In order to experience yoga’s rejuvenating benefits, a class does not need to be conducted in a hot room. But today, it’s not uncommon to see yoga studio room temperatures in the 90s, some even in the 100s. Most experts agree that warmer temperatures are better for stretching muscles, but skeptics will argue some classes may be pushing the boundaries of safety. A few yoga experts recently weighed in on the “hot” topic.
Bikram and heat
Bikram yoga’s popularity raced in the 1990s and early 2000s. Today’s yoga studios and instructors are distancing themselves from the Bikram name, largely because of a scandal tied to its founder. Most yoga instructors do however agree that a hot room became a dominant part of the yoga conversation as Bikram’s popularity grew. With Bikram, heat is just as important as the 26 unique circulation-boosting poses.
Sharon Jalene, a lecturer in UNLV’s kinesiology department and longtime Bikram instructor, recalls her certification classes emphasizing a 105-degree room at 40 percent humidity. “But like many things, people start tweaking and going in their own direction. Unfortunately, you might see some rooms at 110 or more, along with high humidity. That’s unfortunate, because that becomes more about surviving the heat as opposed to practicing yoga,” she added.
Luke Hoffman, founder of Evolution Yoga in Henderson, says a 90- to 95-degree room is perfect. “I think you can get a better quality workout,” he notes, “and you don’t feel tired and worn out. … But in America, we can take things to extremes. It really can put yoga in a negative light.”
Hoffman says he does feel his muscles loosen up faster in a warmer room. However, with cooler temperatures the body creates its own heat, he adds, and it forces the muscles to work harder.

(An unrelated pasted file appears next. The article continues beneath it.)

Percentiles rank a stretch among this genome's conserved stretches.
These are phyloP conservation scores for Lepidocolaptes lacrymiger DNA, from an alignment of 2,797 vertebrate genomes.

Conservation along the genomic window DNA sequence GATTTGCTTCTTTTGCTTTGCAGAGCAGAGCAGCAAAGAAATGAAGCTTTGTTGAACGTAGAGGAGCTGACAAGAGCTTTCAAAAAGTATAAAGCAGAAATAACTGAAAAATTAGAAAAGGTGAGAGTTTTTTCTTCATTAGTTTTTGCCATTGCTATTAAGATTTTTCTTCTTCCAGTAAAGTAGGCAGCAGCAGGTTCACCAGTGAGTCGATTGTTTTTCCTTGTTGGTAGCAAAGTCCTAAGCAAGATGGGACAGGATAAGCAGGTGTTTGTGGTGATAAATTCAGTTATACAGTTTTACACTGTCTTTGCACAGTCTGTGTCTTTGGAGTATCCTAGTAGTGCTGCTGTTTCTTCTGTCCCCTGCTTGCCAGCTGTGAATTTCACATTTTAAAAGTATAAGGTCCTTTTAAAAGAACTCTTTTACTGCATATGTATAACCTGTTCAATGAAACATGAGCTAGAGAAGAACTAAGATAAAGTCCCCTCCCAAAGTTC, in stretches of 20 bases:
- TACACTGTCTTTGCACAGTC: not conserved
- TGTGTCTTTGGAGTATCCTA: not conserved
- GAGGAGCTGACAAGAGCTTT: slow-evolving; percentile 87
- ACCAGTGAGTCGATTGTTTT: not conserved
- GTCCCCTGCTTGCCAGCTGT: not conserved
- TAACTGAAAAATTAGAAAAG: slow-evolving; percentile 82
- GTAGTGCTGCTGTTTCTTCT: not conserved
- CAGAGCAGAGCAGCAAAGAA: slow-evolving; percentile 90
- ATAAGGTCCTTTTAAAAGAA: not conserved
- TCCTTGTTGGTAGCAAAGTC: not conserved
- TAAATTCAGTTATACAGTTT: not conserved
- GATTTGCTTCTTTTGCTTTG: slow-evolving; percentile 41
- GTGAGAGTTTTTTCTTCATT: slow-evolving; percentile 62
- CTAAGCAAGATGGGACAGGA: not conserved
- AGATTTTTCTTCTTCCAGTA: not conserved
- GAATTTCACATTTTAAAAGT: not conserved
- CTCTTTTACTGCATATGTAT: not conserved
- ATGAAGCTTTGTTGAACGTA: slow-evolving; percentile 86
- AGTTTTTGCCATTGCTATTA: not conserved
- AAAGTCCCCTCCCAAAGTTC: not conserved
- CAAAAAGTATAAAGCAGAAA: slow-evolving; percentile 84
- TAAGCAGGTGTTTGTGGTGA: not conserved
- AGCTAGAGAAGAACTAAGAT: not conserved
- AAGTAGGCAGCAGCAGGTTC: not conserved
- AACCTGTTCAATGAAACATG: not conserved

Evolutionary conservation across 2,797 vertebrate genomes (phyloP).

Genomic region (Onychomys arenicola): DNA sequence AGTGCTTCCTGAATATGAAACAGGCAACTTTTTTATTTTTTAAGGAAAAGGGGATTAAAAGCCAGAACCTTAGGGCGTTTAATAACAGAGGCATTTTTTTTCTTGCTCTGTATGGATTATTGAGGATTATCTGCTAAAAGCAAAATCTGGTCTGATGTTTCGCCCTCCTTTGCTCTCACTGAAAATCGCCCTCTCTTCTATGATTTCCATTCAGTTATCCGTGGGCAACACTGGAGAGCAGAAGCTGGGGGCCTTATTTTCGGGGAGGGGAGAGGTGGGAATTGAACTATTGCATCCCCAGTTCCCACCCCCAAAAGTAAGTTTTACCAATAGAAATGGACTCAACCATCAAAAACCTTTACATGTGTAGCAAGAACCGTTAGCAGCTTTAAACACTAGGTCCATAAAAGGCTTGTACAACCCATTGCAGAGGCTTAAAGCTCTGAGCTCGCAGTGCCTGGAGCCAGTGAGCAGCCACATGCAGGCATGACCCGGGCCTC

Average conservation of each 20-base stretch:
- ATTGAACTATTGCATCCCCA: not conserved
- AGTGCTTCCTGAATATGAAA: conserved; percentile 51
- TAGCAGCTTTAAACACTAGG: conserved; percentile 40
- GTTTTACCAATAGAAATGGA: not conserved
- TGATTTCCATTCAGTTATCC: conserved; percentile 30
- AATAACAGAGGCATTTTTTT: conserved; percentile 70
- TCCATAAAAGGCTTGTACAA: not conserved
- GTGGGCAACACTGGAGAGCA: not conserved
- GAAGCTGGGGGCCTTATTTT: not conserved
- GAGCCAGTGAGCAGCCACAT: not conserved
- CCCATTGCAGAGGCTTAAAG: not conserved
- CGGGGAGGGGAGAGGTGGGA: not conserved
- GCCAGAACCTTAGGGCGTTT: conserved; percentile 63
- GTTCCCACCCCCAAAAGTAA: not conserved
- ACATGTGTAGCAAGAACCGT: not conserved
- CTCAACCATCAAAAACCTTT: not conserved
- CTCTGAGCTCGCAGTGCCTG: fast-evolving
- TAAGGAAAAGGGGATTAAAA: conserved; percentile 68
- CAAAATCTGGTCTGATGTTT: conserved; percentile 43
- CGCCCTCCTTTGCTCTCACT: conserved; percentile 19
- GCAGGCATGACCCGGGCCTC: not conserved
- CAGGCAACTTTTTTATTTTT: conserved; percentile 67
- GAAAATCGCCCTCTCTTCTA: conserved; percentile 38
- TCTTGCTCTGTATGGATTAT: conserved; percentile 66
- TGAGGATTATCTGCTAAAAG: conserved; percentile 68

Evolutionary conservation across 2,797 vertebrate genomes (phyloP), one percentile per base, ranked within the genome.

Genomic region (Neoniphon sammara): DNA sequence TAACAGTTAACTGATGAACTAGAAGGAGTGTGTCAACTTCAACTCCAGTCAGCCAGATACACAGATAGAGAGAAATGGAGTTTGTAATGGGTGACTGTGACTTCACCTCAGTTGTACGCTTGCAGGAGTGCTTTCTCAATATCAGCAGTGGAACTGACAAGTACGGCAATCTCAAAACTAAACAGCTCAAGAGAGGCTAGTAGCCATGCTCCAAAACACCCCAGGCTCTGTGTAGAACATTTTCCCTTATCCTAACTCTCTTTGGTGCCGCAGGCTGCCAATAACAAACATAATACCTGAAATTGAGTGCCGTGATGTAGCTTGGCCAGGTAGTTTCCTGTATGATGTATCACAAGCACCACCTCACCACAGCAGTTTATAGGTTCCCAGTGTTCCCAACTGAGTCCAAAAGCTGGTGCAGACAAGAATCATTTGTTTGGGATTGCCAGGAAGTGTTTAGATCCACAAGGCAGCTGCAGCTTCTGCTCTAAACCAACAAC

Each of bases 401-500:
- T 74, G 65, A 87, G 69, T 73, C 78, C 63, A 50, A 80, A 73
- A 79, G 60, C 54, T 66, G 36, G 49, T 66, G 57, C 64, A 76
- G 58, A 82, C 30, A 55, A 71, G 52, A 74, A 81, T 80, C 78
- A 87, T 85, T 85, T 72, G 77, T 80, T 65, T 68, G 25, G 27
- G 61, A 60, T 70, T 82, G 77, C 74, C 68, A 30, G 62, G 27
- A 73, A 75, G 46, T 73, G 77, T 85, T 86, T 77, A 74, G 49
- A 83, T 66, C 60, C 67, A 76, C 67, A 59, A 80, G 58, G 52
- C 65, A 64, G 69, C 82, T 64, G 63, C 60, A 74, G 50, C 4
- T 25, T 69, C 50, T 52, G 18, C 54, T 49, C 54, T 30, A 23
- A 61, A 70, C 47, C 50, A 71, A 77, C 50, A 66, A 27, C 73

Kristina Blunt, founder of the Vegas Gone Yoga festival, is a former Broadway dancer who gravitated toward yoga as a way to stretch before performances. Today, Blunt teaches at Yoga Sanctuary, in Las Vegas, but does not teach hot yoga classes, specifically. She says, personally, she prefers taking classes in a hot room in the upper 90s.
“Sometimes when I go to a nonheated class, I might feel a little perspiration. … I want more than that. I believe it helps release toxins and I feel like this is my purification hour,” she says.
Heat and health
So, what benefit does a heated room really bring? At this point, Jalene says the health benefits of hot yoga are “quite understudied.” Instead, most academic research “brings more of a cautionary physician stance on exertional heat illness,” she said.
But a few small studies have linked yoga and exercise in warm environments to increased blood plasma volume, better circulation to the skin and increased endorphins, Jalene noted, among other benefits.
One small 2013 University of Texas study followed 15 older obese adults who completed an eight-week Bikram yoga class, three times per week. It found that short-term Bikram yoga did “improve glucose tolerance in older obese” patients.
A 2010 study at USC’s Keck School of Medicine followed 14 pre-menopausal women who participated in a Bikram class at least three times a week for three years. The study concluded that the group’s bone mineral density was “generally above the mean BMD” for women of comparable age.
Beyond the small sampling of studies, Jalene has seen and heard plenty of anecdotes from those who have experienced positive health changes when practicing hot yoga.
“There are a lot of things said that can’t yet be verified scientifically. But having been in the hot rooms for many years, it seems to have an effect on blood pressure. I’ve also seen hundreds of students where, after time, their cholesterol balances out,” she explained.
Jalene also said it takes between 10 and 14 exposures to a hot room for the body to naturally acclimate to the environment. In addition, those with a higher body mass index, also called BMI, or extra body weight, will feel the effects of the heat faster and should expect to take more breaks and monitor their exertion level early on, she warned. Continue reading >>